Rich says we are infected with an old man’s disease. It is not curable. It only gets worse. The disease is unlike any other. Simply put, we get up with the dawn, or earlier. No matter how tired, we wake up early. No matter how many time zones are plaguing my soul, my body says it is time to get up. It is a sickness unlike any other. There is no known treatment.
It was not always like this. The longest I can remember sleeping was 7 p.m. Even then, I woke up, at a bit of breakfast, and went back to bed. Obviously, I was tired. As long as I can remember, sleeping in was a luxury I seriously enjoyed! I recall extended hours of rest. I see blissful days lost to total relaxation and peaceful zzz’s. The first sign of morning was the warmth of the sun’s rays as it was closer to noon than any other time. It was pure luxury!
What was is a long faded memory. I find myself enjoying the anticipation of the moments just before dawn’s birth. There is something incredibly peaceful in the darkest moments just before sunrise. Even in Singapore, nothing seems to move. In England, there is an extraordinary stillness. Redlands has is reluctant stirrings, yet peace dominates.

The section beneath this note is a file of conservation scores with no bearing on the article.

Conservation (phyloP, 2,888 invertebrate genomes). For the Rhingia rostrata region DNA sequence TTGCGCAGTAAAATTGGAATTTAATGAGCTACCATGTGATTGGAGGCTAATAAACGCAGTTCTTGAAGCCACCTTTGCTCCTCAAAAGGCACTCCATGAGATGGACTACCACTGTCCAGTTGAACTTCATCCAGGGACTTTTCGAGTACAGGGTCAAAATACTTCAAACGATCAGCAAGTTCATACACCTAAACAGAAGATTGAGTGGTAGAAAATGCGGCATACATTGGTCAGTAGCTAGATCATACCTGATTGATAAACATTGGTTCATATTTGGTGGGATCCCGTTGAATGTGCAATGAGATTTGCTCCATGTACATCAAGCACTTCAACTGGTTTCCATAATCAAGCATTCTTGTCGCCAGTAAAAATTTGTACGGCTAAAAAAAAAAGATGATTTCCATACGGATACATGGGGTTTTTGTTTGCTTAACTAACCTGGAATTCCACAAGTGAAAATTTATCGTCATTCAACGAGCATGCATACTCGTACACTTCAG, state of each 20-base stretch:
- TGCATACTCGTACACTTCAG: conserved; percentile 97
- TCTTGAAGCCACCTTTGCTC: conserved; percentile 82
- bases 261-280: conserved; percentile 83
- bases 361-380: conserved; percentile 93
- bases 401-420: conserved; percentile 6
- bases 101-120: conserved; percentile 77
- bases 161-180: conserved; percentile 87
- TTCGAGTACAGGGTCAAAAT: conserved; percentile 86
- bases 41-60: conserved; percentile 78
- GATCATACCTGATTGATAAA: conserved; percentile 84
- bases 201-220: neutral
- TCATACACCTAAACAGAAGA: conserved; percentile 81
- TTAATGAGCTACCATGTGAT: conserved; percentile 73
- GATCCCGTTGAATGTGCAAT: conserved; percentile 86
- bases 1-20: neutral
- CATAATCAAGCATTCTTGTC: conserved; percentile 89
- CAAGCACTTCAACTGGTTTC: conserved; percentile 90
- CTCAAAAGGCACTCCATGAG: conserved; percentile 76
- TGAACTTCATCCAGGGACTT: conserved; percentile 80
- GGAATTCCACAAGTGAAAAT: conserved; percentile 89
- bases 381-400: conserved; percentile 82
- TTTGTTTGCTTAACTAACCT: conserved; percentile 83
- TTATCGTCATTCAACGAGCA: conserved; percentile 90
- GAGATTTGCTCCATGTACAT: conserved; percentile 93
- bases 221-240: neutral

The one benefit of having old man’s disease is the opportunity to consider life. In the flickers of the warning light on top of the crane for the new art school, I catch of glimpse of God’s whispers. In the crisp silhouettes of the ever-changing skyline, I find echoes of stories old and new. It is good to consider. We need to reflect. Some things change. Yet there are precious elements of life that are forever new. God is everlasting.
“Look up at the skies, ponder the earth under your feet. The skies will fade out like smoke, the earth will wear out like work pants, and the people will die off like flies. But my salvation will last forever, my setting-things-right will never be obsolete.” (Isaiah 51.6)
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